A verbal is a noun or an adjective formed from a verb. Writers sometimes make mistakes by using a verbal in place of a verb or by confusing different types of verbals. There are three types of verbals: the participle (acts as an adjective), the gerund (acts as a noun) and the infinitive (also acts as a noun).
The fundamental difference between verbals and other nouns and adjectives is that verbals can take objects, as in the following example:
The noun phrase a house is the direct object of the verbal building, which acts a noun rather than a verb.
There are two types of participle: present and past.
The second type of participle, the past participle, is a little more complicated as not all verbs form the past tense regularly. The following highlighted words are all past participles:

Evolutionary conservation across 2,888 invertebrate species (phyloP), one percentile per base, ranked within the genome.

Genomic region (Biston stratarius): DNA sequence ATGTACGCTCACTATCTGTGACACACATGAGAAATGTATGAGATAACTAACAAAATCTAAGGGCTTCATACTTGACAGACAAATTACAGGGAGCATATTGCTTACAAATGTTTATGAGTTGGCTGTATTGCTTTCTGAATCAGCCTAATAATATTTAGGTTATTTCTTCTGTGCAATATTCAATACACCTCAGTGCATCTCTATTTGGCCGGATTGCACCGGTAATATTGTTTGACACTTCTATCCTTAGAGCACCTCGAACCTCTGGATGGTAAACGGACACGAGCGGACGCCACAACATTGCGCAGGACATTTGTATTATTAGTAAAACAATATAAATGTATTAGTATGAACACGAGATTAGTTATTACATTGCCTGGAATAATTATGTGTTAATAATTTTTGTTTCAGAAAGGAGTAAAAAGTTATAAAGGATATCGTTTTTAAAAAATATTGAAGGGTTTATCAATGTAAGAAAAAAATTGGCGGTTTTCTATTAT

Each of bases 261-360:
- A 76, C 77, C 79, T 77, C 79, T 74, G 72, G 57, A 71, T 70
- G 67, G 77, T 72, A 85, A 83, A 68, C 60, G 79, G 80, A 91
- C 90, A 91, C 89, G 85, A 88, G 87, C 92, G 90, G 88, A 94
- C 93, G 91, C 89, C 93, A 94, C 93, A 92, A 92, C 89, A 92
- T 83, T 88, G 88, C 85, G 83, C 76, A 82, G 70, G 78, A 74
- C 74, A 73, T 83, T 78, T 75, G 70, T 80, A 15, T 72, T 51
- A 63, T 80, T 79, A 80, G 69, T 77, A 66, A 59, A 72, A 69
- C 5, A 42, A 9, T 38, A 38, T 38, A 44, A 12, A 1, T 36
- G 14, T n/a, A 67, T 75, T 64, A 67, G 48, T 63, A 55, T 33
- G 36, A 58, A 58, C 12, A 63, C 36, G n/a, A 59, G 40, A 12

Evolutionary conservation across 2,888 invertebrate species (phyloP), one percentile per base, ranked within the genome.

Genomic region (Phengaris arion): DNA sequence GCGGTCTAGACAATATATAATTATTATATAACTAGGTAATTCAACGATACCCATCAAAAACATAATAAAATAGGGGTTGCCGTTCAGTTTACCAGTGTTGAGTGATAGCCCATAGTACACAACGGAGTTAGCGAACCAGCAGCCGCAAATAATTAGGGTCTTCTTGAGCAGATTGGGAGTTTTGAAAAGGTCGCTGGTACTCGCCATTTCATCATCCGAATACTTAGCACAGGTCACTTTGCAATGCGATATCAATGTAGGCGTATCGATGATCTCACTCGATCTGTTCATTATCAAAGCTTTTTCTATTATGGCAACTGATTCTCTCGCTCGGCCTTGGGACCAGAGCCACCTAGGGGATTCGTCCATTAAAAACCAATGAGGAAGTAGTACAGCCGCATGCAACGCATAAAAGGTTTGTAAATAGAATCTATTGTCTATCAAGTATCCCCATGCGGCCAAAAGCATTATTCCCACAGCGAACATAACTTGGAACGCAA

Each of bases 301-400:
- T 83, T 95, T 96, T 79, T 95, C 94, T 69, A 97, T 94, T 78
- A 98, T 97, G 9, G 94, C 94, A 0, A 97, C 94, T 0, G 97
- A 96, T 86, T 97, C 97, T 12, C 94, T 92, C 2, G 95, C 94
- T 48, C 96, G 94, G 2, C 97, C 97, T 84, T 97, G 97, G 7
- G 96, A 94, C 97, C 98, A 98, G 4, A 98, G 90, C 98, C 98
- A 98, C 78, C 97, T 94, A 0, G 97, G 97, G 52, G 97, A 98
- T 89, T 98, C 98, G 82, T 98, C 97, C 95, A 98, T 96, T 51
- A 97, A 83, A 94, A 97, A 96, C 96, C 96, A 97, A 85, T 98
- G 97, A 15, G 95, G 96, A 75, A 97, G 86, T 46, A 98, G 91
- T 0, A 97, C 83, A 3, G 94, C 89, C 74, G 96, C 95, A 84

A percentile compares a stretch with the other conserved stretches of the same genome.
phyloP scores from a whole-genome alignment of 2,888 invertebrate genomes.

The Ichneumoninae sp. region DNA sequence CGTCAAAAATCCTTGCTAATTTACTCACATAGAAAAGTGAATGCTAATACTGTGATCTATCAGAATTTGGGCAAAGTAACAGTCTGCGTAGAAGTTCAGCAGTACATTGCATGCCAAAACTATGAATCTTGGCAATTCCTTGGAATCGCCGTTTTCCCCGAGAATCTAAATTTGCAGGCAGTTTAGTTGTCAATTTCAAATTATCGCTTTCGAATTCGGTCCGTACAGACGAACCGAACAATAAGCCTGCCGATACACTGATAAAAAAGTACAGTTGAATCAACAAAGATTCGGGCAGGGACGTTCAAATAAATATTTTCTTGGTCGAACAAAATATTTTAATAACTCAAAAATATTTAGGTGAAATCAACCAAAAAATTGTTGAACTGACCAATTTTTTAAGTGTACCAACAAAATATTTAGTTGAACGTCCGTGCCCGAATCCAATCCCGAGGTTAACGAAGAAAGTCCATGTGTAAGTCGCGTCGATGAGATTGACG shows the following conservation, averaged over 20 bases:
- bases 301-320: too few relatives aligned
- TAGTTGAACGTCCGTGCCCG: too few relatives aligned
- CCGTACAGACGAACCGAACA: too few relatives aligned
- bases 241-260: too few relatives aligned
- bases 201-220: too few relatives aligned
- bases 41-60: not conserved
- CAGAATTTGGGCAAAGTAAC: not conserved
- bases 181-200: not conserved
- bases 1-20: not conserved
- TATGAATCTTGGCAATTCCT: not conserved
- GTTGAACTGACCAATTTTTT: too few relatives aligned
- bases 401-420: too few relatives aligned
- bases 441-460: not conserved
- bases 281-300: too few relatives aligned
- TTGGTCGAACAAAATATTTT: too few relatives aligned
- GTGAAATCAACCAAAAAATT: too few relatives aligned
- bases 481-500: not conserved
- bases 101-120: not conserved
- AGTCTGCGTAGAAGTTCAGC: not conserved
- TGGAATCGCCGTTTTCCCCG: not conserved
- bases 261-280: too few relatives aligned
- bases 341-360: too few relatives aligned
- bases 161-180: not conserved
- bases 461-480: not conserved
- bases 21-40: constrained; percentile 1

A gerund is a noun formed from a verb and the suffix ing just as is the case for present participles. The fundamental difference is that a gerund is a noun, while a participle is an adjective:
There are two common difficulties associated with verbals. The first is that since verbals look like verbs, they are sometimes used to write sentence fragments, as in the following examples:
The second difficulty is a very fine point that many editors no longer enforce. Although they have the same form, gerunds and present participles are different parts of speech and need to be treated differently. For example, consider the following sentences:
In the first example, finishing is a participle modifying the noun woman: in other words, the writer admires the woman, not what she is doing. In the second example, finishing is a participle modified by the possessive noun woman’s. The writer admires not the woman herself but the fact that she is finishing the report.
© Department of English, Faculty of Arts, University of Ottawa, 2016